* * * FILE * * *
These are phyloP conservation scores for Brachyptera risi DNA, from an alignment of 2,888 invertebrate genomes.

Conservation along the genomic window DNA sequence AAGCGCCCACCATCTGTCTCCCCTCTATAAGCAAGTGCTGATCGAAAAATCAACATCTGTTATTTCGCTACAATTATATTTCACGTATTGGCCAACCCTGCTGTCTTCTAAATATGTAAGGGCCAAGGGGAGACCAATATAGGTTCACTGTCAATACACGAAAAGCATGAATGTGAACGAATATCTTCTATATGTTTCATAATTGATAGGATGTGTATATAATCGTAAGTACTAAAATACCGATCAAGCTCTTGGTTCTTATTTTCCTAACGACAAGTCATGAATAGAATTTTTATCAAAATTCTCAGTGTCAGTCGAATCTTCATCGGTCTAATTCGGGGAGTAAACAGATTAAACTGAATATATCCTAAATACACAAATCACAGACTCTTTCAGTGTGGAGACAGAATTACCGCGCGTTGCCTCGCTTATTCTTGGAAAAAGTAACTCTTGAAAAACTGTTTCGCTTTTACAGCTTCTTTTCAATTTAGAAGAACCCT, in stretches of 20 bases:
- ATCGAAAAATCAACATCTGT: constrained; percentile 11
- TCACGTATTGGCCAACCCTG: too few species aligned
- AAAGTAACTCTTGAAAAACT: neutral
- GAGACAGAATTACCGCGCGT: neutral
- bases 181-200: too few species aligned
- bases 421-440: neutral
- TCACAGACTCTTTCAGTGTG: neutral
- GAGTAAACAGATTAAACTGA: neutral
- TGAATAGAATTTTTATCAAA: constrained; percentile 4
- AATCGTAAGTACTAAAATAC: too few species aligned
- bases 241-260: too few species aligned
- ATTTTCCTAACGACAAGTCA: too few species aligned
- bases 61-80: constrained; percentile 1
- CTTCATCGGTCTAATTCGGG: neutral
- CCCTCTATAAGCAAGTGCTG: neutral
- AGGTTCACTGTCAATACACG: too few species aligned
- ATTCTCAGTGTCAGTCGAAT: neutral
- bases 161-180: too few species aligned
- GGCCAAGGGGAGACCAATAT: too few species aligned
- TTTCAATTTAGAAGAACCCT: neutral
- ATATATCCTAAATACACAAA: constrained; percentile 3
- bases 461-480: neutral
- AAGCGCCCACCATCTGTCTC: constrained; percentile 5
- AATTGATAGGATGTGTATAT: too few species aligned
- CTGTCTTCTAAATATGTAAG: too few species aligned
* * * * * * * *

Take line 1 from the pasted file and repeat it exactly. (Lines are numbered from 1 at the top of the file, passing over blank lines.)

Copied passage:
These are phyloP conservation scores for Brachyptera risi DNA, from an alignment of 2,888 invertebrate genomes.